Literature in Miniature: Reading on the iPhone


To be perfectly honest, reading on an iPhone is a little like browsing through those tiny novelty books they sell as impulse buys at the front of bookstores. It’s clumsy and hard on the eyes, but on the upside, it can fit in your front shirt pocket. And while those tiny hardback books mainly stick to funny photos of cats or poems about friendship, the offerings for the iPhone and other mobile devices are becoming nearly unlimited. These days, you can find magazines, Pride and Prejudice, or the latest hot paperback thriller, all as downloadable content. With all that in mind, our sister publication Boldtype gave three iPhone e-reader applications — the Google, Kindle, and Classics apps — a test drive. Read the results after the jump.

That’s good news to anyone with an already-bulging purse (or man satchel), since The Wind-Up Bird Chronicle (even in paperback) can really put a physical strain on the constant and voracious reader. But for the skeptics, such as myself, all this can be a bit scary. I actually get a lot of pleasure in cracking a book’s binding for the first time. I even use a bookmark to preserve some of that pristine quality. Will the digital age of reading squeeze all the sentimentality out of the act spending time with a good book? Before I take my life totally the way of Thoreau, I thought I would give this whole curling-up-with-my-phone thing a fighting chance. On my iPhone, I downloaded the Google, Kindle, and Classics apps, found a comfy chair, and gave them a test drive.

I began with the mobile version of Google Books, designed especially for portable devices. It’s basically a stripped-down version of the regular Google Books site; the selection is entirely free, but limited to public-domain titles. Its mix of true classics and wacky obscurities is presented in a very readable format — you just navigate vertically with a sweep of your finger. The mobile site is best for those times when you’re bored and looking for a curveball — a bit like browsing through a real used bookstore, but without the dust. For instance, I searched for Where the Wild Things Are, so I could take a little nostalgia trip before the movie comes out; the mobile Google Books offered up a biography of Theodore Roosevelt and Dorset by Thomas Hardy. Searching for WTWTA on “all books,” instead of just “free books,” however, I was taken straight to the childhood classic, but just through a purchase link.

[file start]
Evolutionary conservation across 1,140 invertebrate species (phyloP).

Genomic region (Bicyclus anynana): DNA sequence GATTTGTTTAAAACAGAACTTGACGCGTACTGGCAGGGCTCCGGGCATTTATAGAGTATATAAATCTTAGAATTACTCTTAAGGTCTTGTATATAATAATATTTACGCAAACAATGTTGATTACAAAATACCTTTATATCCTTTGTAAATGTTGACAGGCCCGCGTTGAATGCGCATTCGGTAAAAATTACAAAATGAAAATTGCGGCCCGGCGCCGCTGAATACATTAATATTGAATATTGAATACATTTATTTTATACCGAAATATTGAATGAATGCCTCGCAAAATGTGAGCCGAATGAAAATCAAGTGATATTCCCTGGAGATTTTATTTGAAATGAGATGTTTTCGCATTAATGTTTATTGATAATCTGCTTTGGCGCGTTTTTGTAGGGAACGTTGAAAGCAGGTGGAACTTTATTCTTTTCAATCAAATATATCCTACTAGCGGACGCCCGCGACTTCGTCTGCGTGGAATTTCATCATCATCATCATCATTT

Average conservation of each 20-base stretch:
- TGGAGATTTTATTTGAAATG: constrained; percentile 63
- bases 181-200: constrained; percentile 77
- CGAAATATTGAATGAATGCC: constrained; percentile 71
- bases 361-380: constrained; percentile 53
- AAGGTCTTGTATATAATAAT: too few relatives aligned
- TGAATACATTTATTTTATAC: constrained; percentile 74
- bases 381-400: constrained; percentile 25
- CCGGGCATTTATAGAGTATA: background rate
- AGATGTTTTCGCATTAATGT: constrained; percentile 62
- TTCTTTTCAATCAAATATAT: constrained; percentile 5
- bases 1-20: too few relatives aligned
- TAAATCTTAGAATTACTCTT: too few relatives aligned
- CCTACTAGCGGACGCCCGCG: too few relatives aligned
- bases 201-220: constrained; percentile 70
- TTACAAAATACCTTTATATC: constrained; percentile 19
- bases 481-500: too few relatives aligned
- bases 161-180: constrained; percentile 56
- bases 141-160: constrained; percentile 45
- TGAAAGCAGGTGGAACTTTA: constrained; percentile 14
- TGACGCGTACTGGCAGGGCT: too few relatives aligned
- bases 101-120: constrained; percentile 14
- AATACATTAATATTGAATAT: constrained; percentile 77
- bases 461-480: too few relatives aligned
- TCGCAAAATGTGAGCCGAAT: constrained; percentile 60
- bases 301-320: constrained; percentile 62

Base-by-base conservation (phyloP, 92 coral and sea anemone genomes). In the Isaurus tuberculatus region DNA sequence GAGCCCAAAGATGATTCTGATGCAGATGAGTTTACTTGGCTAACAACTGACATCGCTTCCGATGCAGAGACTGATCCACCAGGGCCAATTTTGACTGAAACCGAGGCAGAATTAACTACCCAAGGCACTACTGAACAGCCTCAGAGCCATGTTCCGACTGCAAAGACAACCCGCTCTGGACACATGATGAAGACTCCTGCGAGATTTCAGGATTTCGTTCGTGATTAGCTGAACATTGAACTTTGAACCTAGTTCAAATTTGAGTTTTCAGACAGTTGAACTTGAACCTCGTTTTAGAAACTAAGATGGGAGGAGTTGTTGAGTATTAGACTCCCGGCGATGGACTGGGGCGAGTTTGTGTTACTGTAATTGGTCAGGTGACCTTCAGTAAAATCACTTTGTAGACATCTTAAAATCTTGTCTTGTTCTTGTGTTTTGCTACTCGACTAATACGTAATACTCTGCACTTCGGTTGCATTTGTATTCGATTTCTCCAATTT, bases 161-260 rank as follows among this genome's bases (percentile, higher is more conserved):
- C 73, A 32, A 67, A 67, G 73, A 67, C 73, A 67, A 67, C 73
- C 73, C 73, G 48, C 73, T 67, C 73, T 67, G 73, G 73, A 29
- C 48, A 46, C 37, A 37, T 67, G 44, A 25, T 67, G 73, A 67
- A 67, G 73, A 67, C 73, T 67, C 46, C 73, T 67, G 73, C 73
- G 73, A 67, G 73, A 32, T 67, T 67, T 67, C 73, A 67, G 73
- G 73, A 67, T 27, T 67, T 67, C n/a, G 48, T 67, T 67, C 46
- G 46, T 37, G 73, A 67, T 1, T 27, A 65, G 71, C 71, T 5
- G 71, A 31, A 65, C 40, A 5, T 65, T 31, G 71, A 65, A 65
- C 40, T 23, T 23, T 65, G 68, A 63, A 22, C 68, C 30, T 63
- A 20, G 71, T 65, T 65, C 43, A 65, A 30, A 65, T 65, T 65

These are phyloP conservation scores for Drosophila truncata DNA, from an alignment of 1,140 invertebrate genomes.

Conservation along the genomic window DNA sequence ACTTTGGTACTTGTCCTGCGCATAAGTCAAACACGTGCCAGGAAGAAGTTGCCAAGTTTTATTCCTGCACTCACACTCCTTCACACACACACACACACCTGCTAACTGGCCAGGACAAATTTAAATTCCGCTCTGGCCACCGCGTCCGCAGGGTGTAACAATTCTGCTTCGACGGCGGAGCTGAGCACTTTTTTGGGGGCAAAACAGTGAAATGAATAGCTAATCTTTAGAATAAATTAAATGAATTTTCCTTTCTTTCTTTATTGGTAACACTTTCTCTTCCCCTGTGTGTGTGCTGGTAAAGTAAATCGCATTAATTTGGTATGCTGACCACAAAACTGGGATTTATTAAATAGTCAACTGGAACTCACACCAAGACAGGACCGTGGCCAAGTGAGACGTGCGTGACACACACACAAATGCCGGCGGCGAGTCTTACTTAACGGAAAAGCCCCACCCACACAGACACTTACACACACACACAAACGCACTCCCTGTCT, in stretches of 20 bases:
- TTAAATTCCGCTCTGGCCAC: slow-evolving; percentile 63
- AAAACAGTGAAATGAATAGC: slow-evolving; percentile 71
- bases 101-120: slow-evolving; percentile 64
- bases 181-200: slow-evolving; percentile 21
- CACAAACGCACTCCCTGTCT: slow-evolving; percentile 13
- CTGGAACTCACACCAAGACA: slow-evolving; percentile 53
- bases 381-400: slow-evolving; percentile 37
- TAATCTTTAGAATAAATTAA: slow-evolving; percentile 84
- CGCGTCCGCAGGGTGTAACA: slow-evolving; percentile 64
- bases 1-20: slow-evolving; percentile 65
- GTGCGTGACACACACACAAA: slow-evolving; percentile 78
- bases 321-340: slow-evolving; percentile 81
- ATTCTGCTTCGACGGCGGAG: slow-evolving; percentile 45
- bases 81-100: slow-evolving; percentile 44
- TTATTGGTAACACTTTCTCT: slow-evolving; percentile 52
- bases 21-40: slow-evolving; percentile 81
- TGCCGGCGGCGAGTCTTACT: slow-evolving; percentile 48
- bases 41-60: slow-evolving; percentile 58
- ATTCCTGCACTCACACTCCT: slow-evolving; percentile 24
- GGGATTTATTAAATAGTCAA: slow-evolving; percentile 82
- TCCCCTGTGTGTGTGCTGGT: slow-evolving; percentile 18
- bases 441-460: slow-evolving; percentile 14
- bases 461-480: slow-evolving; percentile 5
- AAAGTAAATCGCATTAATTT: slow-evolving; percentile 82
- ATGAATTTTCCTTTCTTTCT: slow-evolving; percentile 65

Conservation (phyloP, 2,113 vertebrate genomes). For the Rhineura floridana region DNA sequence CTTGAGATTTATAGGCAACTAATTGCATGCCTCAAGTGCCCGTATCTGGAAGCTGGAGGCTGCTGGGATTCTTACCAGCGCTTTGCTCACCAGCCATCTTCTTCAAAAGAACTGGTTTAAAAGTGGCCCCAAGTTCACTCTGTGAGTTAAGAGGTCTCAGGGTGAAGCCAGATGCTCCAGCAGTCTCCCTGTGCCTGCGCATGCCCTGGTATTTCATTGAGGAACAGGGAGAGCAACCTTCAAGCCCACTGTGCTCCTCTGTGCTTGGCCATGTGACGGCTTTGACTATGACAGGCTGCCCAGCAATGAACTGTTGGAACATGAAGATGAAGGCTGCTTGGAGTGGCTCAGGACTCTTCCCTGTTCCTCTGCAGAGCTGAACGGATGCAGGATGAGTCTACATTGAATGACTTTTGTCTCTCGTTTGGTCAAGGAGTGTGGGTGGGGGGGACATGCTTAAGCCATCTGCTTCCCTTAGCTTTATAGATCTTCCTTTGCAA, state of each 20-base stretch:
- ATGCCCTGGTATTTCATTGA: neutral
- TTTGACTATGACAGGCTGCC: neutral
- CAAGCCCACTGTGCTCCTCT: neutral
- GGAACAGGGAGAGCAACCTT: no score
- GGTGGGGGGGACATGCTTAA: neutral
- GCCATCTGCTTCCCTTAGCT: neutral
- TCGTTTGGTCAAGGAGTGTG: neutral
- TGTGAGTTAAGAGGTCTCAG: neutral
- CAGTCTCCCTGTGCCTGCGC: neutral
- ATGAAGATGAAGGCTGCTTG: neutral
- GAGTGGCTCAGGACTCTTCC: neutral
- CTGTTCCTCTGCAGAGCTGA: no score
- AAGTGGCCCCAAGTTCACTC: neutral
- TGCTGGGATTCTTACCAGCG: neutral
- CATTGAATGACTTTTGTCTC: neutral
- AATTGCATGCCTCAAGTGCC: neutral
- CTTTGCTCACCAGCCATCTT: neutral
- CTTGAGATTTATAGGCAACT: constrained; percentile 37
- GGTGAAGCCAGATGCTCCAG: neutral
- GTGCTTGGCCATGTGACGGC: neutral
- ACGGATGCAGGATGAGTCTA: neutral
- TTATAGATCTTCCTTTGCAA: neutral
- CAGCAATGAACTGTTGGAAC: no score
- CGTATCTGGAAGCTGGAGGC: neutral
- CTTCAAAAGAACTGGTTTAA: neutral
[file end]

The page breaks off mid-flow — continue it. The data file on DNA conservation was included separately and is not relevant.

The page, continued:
If it’s the latest releases you’re after, Amazon’s free Kindle app is very easy to use. A friend of mine who works in publishing owns an actual Kindle, which he uses to take multiple books and manuscripts home with him. He let me play around with his full-sized Kindle, and I must say that the Kindle iPhone app is the better-looking kid sister. Instead of using keys to scroll, you flip pages by just moving your finger across the screen. You can even dog-ear pages just by pushing a button — like the real deal, sans paper cuts. Amazon has a fairly big selection of popular books available for sale, and before you pay for any of them (it’s $9.99 for most books) it will send a pretty large sample to your iPhone. Not a bad deal in these economic times.

The Classics app, meanwhile, is less of a practical reading device than a clever way to get around to reading a certain type of book; you know, the ones you may have skimmed in high school, but keep telling people at parties you’ve been meaning to actually read. The app is currently on sale for 99 cents, and it’s worth it just for the kitsch factor. The interface looks like a shelf of hardbound tomes — from Dracula to Alice in Wonderland — which open as you touch them. The pages look similar to those in the Kindle app, but instead of dog-earing, Classics places an animated satin red ribbon to mark your place. While Classics doesn’t feel like a must-have for reading, it’s certainly a fun way to pass the time on a subway ride or during a boring meeting (hint: reading on your phone is very inconspicuous).

While I’m not a total convert to reading on my iPhone, I now see the perks. If you already own one, why not? It’s worth it to carry a few books on it for when you get restless at a bar and literature is a better companion than that girl or guy passed out next to you. You can even read Ulysses at 1am on a Saturday night, and everyone will think you’re just texting a hot date.